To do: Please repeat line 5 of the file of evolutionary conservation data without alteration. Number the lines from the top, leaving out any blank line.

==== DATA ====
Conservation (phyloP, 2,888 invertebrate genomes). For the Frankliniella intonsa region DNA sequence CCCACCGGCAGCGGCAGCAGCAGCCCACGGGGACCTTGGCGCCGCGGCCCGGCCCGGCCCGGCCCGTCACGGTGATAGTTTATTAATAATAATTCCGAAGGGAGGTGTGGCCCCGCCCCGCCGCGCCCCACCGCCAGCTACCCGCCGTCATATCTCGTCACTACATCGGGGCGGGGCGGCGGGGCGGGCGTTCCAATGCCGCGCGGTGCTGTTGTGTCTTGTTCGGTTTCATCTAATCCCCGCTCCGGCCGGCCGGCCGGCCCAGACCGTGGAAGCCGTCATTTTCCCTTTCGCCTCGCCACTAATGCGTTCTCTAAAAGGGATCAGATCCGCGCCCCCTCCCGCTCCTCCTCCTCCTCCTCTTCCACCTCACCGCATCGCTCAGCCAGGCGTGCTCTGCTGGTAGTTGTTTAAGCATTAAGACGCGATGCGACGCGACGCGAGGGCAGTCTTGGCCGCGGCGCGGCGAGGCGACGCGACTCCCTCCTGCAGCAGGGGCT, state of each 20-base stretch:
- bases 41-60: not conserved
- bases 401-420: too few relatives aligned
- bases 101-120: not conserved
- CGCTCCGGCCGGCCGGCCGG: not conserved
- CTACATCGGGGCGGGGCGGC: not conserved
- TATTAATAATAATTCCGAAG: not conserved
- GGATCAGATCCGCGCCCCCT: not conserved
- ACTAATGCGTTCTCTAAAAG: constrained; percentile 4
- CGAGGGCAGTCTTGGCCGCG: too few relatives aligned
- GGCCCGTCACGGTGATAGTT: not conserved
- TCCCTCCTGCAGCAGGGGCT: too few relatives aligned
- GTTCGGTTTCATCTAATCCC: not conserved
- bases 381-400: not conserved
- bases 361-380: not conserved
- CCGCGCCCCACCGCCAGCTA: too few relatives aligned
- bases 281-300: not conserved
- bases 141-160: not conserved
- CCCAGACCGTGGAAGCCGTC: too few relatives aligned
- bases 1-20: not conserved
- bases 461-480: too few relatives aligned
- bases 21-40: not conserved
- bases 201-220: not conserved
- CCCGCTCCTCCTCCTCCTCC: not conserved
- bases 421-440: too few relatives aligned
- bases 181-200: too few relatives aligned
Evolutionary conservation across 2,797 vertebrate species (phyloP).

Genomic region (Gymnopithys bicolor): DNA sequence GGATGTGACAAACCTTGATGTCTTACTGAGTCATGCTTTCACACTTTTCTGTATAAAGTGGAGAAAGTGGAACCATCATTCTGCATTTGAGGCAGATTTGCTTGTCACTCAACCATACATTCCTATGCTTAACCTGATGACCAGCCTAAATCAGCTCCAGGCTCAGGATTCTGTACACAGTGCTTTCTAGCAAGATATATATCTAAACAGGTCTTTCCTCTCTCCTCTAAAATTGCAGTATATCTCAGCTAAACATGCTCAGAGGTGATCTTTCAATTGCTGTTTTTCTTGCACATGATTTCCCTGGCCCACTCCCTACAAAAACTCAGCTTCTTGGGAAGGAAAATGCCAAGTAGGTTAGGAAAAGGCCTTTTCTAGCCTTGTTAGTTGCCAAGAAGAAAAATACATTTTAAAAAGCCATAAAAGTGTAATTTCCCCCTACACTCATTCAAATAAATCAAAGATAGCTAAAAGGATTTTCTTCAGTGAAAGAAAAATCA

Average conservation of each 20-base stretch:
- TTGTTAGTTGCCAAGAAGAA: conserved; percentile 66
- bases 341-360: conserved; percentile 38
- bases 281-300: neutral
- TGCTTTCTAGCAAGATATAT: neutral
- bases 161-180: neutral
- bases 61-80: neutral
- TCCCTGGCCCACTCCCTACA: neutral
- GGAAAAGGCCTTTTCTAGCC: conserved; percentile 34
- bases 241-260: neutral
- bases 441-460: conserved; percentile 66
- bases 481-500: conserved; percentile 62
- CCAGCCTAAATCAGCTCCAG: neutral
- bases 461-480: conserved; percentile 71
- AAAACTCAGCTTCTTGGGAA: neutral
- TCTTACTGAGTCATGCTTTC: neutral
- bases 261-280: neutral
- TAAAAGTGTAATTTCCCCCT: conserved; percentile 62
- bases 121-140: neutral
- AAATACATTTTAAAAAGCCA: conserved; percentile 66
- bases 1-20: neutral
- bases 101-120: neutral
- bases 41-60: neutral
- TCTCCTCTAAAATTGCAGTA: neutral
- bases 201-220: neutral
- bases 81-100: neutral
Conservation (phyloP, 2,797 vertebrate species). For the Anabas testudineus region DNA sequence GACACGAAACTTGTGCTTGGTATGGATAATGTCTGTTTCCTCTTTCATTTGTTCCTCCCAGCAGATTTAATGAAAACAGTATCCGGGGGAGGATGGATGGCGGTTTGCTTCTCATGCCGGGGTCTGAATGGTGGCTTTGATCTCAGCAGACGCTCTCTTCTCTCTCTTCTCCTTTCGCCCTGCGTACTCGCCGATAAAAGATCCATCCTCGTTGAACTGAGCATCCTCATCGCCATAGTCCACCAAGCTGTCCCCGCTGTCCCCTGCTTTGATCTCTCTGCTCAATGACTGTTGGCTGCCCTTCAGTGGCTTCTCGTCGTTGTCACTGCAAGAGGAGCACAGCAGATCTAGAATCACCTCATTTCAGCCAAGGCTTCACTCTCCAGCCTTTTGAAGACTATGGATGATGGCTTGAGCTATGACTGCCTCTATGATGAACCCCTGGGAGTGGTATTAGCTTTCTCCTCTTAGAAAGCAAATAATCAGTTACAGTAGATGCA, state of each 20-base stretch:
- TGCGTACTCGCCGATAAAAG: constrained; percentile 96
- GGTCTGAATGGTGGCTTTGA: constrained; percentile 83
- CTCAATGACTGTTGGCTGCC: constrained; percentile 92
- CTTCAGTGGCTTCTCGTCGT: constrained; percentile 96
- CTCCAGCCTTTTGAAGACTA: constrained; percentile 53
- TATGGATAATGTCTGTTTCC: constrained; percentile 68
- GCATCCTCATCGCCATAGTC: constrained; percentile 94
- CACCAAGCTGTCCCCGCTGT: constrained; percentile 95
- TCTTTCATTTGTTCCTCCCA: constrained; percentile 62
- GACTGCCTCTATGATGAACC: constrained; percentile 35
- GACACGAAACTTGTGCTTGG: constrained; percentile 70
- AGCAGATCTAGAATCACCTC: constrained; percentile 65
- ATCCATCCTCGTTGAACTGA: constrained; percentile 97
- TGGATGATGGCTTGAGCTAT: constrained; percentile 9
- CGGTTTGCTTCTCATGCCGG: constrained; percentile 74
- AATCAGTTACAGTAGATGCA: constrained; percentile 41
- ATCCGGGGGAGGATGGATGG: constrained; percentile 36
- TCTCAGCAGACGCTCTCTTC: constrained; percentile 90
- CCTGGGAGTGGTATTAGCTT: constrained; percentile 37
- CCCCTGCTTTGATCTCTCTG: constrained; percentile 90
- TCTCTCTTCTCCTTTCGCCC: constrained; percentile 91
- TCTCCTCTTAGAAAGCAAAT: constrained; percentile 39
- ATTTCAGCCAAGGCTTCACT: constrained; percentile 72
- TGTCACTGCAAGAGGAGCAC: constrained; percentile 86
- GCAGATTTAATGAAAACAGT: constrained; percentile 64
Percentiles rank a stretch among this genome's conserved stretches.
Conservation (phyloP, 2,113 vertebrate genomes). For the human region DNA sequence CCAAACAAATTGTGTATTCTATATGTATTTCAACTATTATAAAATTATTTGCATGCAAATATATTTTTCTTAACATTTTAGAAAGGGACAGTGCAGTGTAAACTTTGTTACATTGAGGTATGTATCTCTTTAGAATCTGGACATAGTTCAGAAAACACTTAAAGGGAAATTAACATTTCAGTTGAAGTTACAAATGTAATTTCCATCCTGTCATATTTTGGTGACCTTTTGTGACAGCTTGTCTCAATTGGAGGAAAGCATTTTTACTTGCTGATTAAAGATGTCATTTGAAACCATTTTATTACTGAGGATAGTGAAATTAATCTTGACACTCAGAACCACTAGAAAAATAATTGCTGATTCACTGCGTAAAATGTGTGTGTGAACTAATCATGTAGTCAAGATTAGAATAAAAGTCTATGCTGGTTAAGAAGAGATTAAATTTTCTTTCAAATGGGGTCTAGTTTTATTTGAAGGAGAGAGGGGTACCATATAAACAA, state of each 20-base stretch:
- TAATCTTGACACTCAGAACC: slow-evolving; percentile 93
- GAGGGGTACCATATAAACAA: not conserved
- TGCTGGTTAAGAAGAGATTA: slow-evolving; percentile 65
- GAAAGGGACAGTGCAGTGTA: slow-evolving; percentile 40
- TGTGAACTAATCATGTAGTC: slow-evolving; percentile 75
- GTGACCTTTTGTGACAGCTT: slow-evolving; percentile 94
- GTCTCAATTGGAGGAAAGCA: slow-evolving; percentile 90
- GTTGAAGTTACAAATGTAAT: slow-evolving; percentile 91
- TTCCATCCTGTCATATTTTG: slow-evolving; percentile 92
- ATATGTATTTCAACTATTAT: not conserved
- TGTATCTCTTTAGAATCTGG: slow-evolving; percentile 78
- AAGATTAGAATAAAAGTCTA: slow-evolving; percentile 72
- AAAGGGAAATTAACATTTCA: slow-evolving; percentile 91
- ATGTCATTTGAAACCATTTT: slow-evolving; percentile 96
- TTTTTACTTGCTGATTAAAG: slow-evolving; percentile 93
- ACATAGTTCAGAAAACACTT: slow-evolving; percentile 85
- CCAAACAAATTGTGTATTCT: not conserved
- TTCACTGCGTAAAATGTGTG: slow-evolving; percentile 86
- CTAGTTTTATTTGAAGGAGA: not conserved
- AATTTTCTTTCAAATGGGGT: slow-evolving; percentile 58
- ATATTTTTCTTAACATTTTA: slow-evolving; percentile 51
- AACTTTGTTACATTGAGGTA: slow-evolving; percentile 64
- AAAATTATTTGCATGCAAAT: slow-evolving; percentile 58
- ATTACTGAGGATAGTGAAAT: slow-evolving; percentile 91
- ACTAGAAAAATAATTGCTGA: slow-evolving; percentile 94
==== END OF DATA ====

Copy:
- CGCTCCGGCCGGCCGGCCGG: not conserved